Fan Expo, Canada's largest exhibition for fans of media and gaming-based science fiction and fantasy, has come and gone for another year. If you've gone to Fan Expo or other major "comic cons" of its type for a few years, you will notice the same types of people over and over. Here, in no particular order, are ten people you will always see at Fan Expo.
1. The B-Actor
He will never walk the red carpet at Cannes or TIFF or Sundance, but at Fan Expo, he's treated like a superstar because geeks remember him from a TV show that was cancelled years ago. It's great that he has fans who remember him. He has given them some of their best geek memories; now they can repay him by honouring him (and by buying autographs and photo ops).
Alas, he's still petitioning his show's creators to revive the show thirty years later. He doesn't realize that if a reboot occurs, it'll have a new cast who is 30 years younger than him.
2. The Purist
The Purist is usually male, though rare exceptions exist. This is the guy who hates Johnny Storm being black in the 2015 Fantastic Four movie, is horrified that the Hulk will be Korean American, and condemns the Kamala Khan Miss Marvel as "political correctness" imposed by SJW's (Social Justice Warriors). He argues that all these changes are heresies against "canon". To him, fictional universes should remain unchanged forever, never to be re-interpreted, as immutable as Holy Scriptures.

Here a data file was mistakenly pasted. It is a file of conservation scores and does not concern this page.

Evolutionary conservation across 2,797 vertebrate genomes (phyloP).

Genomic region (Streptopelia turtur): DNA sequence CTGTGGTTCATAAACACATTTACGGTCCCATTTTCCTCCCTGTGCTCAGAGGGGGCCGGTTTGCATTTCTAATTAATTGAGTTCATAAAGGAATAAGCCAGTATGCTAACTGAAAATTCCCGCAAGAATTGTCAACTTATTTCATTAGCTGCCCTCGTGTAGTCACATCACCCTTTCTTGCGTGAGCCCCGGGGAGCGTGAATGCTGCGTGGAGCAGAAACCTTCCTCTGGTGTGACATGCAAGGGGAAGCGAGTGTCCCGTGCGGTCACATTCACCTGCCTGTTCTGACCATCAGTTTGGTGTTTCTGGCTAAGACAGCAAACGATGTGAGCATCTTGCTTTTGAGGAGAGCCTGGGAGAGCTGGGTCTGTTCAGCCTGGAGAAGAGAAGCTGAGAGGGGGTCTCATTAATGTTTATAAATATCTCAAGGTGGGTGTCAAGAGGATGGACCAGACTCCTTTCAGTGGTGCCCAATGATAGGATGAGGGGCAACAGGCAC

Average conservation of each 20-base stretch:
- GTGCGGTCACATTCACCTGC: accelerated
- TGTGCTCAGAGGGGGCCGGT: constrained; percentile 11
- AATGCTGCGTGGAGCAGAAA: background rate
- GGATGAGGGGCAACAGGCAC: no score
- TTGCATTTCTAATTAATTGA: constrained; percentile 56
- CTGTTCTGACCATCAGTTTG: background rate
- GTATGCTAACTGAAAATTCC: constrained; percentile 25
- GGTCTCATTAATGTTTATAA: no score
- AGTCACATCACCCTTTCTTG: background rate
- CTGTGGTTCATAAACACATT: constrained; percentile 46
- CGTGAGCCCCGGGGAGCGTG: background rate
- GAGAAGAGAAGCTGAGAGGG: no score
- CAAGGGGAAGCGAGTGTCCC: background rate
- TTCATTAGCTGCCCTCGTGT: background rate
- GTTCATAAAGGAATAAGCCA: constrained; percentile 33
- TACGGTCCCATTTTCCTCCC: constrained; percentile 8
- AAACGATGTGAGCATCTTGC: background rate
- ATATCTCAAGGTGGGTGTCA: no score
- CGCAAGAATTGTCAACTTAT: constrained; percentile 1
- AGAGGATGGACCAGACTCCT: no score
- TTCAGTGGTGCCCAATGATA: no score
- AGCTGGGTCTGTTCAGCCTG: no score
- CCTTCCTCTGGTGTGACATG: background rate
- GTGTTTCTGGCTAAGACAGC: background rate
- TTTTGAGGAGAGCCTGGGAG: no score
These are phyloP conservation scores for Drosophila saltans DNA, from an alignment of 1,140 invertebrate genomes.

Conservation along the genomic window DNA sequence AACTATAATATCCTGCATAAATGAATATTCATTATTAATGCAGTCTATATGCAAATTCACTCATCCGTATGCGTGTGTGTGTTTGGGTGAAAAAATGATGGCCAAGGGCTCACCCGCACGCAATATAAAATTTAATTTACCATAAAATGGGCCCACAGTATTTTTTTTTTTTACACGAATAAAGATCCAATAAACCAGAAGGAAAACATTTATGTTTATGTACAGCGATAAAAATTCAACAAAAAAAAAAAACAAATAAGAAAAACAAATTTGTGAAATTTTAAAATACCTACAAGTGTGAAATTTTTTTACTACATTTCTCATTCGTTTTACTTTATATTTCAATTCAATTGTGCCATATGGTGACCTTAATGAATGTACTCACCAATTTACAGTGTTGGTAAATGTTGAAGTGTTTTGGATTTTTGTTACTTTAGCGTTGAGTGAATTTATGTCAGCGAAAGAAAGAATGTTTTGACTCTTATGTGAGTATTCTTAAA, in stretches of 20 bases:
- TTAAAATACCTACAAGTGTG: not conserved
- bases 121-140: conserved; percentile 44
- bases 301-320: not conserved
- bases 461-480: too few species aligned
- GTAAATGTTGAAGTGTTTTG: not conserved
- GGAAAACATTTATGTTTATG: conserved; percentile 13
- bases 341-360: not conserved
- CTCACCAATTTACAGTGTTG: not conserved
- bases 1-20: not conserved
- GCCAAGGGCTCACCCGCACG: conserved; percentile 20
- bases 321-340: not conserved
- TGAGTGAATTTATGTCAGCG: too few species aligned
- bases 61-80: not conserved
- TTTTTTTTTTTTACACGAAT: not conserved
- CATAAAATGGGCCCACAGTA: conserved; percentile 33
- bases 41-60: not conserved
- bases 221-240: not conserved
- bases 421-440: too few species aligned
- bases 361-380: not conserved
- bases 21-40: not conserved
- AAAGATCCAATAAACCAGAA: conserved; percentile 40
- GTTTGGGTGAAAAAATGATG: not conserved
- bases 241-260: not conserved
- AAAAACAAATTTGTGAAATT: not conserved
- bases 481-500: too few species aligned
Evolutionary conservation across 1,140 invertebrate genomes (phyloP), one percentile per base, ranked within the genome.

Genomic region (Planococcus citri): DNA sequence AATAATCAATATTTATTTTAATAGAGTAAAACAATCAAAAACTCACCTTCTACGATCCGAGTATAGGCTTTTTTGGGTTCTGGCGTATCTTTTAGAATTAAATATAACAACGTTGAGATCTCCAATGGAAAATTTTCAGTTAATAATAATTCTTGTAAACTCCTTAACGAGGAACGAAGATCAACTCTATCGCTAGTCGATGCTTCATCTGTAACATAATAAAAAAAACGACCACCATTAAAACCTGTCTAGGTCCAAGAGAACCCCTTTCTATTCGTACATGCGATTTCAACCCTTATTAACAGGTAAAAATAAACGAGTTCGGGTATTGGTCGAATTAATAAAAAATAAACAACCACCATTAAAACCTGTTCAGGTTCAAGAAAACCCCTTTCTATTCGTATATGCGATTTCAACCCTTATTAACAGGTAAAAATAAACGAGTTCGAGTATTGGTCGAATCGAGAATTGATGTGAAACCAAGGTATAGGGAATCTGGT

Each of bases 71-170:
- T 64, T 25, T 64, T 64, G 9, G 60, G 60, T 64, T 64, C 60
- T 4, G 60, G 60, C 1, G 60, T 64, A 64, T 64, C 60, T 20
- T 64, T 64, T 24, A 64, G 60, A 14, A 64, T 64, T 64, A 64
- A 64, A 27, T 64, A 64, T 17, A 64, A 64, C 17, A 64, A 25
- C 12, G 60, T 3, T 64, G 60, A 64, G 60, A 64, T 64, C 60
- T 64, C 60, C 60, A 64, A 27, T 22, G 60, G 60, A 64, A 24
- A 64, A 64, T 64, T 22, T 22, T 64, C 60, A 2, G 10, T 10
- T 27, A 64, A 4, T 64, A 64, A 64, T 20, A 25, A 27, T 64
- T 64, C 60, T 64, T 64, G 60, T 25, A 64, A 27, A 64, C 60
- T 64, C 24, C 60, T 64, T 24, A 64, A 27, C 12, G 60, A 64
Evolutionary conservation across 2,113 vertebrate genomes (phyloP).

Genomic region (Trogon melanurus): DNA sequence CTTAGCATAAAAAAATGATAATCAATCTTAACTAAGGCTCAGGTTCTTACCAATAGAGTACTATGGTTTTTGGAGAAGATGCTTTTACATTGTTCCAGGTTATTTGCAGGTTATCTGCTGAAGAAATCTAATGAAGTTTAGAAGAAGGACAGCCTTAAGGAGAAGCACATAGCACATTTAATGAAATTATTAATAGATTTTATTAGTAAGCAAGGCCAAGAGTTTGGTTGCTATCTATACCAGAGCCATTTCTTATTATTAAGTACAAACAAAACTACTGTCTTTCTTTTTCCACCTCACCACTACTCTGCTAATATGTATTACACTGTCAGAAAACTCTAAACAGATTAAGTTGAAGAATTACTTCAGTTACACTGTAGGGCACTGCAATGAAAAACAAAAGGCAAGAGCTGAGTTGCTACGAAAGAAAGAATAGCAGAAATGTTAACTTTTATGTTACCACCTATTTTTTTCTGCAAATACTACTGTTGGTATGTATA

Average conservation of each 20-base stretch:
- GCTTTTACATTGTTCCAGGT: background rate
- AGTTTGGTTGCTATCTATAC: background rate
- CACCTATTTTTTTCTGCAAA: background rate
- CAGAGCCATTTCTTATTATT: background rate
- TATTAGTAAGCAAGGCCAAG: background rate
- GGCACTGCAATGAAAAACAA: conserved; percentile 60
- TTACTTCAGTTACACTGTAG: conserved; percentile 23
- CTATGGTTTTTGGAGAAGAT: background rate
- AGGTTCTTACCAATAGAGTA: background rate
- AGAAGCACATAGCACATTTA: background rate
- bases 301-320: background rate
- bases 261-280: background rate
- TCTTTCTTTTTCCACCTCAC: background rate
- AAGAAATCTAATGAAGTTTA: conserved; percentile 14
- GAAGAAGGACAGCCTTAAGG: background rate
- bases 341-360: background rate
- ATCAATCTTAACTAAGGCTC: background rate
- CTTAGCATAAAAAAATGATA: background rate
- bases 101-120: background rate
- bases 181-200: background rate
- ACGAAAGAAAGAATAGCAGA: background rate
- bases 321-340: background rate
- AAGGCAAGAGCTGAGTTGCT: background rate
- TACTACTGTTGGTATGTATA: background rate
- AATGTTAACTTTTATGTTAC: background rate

Yet he'll be first in line to get an autograph from Katie Sakhoff, whom he thinks was great as Starbuck in Battlestar Galactica.
3. The White Guy with the Asian Fetish
He's here because many anime cosplayers are East Asian women, thanks to Toronto's multicultural society. He constantly talks about how much he loves "Asian" culture and "Asian" women as if China, Japan, Korea, Vietnam, Thailand, Cambodia, and the Philippines are all one homogenous society. He fantasizes about showing the Chinese girl how much he loves her culture by taking her out for kimchi and watching anime with her.
But despite how much he loves Asian women, he will NEVER vote for Olivia Chow.
4. The Jealous Cosplayer
This is usually a woman. The Jealous Cosplayer rants that Heroes of Cosplay doesn't portray "the community" accurately and that not everyone is a celebrity like Yaya Han and that the show's producers have ignored and insulted the majority of cosplayers. She sounds like she's criticizing a reality show for not being a documentary.
In reality, she's just jealous that she's not on it.
5. The Fake Geek Boy
This is the photographer who has no interest in science fiction, fantasy, horror, comics, or games, yet he always comes to Fan Expo to take photographs of attractive female cosplayers. He thinks Fan Expo is better than the CHIN Bikini Contest because Fan Expo runs for four days, not just one afternoon. He's not interested in the costumes at all; he's just interested in what's inside the costume.
But although some men question a woman's "geek cred" at science fiction conventions, no one will challenge a Fake Geek Boy's geek cred because he is a man with a long telephoto lens.
6. The Male Photographer of Females Cosplayers Only